Math 6322 Nonassociative algebra

Description

Nonassociative algebra is an important area of modern mathematics with numerous applications in natural sciences. For instance, Lie algebras first appeared as infinitesimal symmetries of differential equations, similar to finite symmetry groups in Galois Theory of algebraic equations. Jordan algebras were first introduced by Pascual Jordan (1933) to formalize the notion of an algebra of observables in quantum mechanics. Alternative algebras naturally appear in the context of composition algebras and projective planes. Superalgebras are needed to describe bosons and fermions in the theory of elementary particles. Various other classes of nonassociative algebras have been studied and are typically defined by polynomial identities.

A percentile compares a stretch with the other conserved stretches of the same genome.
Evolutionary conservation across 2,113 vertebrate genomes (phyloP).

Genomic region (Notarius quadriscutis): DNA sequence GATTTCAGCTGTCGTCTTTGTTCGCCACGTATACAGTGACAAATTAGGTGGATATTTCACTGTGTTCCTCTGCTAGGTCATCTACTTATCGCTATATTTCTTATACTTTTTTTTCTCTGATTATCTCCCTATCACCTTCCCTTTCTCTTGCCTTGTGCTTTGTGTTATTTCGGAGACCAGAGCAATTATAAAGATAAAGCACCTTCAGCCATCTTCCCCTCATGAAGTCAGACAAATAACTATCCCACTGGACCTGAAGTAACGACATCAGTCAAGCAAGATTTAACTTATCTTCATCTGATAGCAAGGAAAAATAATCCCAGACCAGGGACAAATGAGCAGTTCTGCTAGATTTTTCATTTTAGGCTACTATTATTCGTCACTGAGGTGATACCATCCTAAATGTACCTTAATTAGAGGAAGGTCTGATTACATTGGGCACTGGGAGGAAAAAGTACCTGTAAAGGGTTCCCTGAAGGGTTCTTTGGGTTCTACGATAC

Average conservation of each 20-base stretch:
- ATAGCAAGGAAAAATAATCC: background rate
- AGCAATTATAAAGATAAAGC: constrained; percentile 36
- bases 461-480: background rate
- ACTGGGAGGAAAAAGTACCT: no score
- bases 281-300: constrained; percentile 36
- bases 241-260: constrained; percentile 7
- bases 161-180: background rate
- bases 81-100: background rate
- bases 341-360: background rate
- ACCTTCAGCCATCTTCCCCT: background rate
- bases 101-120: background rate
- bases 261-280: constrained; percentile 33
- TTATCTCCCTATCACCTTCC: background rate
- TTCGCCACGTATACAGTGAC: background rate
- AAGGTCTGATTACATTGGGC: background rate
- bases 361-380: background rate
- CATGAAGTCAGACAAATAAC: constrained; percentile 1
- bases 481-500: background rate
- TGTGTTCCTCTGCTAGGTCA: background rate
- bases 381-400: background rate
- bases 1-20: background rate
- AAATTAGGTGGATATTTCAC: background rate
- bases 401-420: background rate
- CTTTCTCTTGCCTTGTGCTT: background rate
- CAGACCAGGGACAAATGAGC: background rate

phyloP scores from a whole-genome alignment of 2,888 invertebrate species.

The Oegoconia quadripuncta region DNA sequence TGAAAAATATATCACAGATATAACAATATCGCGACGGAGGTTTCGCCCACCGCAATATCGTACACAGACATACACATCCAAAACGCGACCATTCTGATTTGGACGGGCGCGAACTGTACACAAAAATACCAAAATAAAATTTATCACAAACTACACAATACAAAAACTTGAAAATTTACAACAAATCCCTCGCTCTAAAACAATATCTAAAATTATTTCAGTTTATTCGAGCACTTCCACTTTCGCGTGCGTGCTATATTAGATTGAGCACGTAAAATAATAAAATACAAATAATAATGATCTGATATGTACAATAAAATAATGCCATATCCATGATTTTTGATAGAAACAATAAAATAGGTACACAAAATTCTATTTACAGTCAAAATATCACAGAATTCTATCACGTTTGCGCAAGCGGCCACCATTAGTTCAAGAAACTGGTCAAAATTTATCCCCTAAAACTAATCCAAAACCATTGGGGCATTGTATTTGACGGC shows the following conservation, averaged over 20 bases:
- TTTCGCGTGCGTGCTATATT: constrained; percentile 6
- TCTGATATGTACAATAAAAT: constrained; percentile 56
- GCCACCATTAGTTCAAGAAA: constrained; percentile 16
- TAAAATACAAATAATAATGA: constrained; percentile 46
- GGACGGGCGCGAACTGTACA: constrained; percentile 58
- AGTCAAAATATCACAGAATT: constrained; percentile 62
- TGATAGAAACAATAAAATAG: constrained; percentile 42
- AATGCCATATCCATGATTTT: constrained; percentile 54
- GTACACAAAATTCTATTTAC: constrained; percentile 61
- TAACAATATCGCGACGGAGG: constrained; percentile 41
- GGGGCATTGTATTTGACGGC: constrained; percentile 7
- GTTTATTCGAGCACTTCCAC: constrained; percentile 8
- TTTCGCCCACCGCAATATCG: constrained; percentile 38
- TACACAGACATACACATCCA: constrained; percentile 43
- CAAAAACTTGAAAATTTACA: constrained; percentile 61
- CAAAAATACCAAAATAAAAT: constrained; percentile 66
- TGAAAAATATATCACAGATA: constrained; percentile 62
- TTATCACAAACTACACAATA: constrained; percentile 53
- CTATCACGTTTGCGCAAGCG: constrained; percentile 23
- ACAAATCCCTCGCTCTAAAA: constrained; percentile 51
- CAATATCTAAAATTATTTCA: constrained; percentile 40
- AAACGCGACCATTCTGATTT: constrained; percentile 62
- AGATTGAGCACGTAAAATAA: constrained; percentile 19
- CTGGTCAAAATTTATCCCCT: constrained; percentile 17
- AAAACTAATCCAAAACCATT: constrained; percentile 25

This course is intended for graduate students in mathematics, both pure and applied.

Objectives

To introduce students to general nonassociative algebras, as algebras defined by polynomial identities, and to prominent particular classes, such as Lie algebras and superalgebras, Jordan algebras, and alternative algebras.

Prerequisites

Undergraduate courses in linear algebra (such as MATH 2051) and abstract algebra (MATH 3320).

Texts

  • Schafer, Richard D. An Introduction to Nonassociative Algebras, Dover, 2017
  •  Zhevlakov, K.A.; Slin'ko, A.M.; Shestakov, I.P.; Shirshov, A.I. Rings that are nearly associative, Academic Press, 1982

Contact

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